Federica Pellegrini has posed nude on the cover of Italy's Vanity Fair, including for this Aug. 2010 issue.Unsurprisingly, many Olympic athletes are known for their looks as well as their performance. That's the case with female swimmers Federica Pellegrini of Italy and Stephanie Rice of Australia, who are making headlines for posing nude and in a bikini respectively. Pellegrini in particular has become a major star in her home country thanks to naked photo shoots for Vogue and the Italian version of Vanity Fair, plus her willingness to discuss her sex life with boyfriend and fellow Italian Olympian swimmer Filippo Magnini. Both Pellegrini and Rice have taken some heat from critics for flaunting their looks, but that may not be the biggest issue with the idea of athletes as sex symbols. Instead, perhaps an even more pivotal question is how that portrayal affects public treatment of the athletes who aren't seen as sex symbols.
Pellegrini, Rice and other Olympians famed for their bodies draw a huge amount of media and popular attention, and from one standpoint, that's not all bad. Being an Olympic athlete is usually a tough path from a financial perspective, especially in women's sports, and many women's sports don't get a huge amount of attention even at the Olympics. If Pellegrini and Rice can use their looks to help attract corporate sponsors and fans, there are some positives there. The problem comes from the flip side, though; while Pellegrini and Rice are pulling all that attention, they're far from the only athletes competing at the Games, and what happens to those who aren't considered to be as beautiful by conventional standards?
Stephanie Rice tweeted this picture of herself in a bikini, which has offended some.In the case of women's swimming in particular, that's led to a couple of ugly situations already. One notable example is that of Rebecca Adlington, the 23-year-old phenom who won the 400 and 800 metre freestyle events in Beijing, becoming the first British swimmer to earn dual golds since 1908 in the process. Adlington has received some praise for her accomplishments, sure, but she's also taken a lot of vitriol for her supposedly-deficient looks. For example, after she won an 800-metre event in Barcelona, one Twitter user sent her a message saying "you shark fin nosed ******** , you belong in that pool you ****ing whale." It isn't just nobodies going after her, either, as Adlington has been repeatedly mocked on British television by people like comedian Frankie Boyle, who said she "looks like a beagle" and made some rather nasty remarks about her sex life. All of her accomplishments in the pool haven't been enough to silence that kind of criticism.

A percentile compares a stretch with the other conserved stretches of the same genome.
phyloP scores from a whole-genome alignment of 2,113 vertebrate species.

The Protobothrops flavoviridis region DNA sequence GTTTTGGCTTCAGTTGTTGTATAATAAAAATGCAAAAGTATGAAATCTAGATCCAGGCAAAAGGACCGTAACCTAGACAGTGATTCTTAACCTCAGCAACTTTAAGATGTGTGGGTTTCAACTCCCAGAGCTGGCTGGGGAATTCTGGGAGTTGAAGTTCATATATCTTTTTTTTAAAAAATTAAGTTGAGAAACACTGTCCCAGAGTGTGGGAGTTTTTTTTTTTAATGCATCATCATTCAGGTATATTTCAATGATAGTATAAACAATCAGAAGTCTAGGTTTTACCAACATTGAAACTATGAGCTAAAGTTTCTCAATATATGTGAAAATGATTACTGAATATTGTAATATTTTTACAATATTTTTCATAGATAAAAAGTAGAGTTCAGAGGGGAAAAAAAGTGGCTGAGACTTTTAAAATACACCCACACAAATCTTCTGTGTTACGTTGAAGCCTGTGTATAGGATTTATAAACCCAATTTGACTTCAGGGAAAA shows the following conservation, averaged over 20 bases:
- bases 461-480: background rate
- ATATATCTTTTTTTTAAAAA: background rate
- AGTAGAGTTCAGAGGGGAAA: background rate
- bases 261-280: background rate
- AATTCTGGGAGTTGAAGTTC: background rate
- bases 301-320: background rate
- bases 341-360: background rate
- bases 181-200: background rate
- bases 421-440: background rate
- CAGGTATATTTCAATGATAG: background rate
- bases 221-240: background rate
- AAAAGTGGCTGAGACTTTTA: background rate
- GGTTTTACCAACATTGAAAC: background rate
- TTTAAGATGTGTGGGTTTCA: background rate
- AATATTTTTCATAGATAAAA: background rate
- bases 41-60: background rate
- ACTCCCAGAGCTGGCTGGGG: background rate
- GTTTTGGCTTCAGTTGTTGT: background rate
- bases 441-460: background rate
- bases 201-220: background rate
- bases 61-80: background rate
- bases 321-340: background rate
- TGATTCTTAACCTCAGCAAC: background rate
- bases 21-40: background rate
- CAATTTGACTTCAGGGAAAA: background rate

Holley Mangold has taken fire from fellow athletes as well as fans over her appearance.Adlington is far from alone. The Herald-Sun, an Australian newspaper from Melbourne, recently not only called decorated Aussie swimmer Leisel Jones fat, but also published a poll asking if she was fit to swim in London (before quickly taking it down after public outrage). Teenage British weightlifter Zoe Smith, expected to be one of the U.K.'s top finishers in that competition, has been attacked for "looking like a man", and American weightlifter Holley Mangold (sister of New York Jets' centre Nick) has faced brutal criticism over her weight from fellow athletes as well as average viewers. That may be the bigger question with making athletes into sex symbols; there are obvious benefits for the conventionally-attractive ones who can parlay looks into fame, and even posing nude (as many Olympians and other professional athletes have done) isn't necessarily a bad thing, but does praising some for being considered conventionally attractive seemingly empower everyone to mock those who don't meet that standard?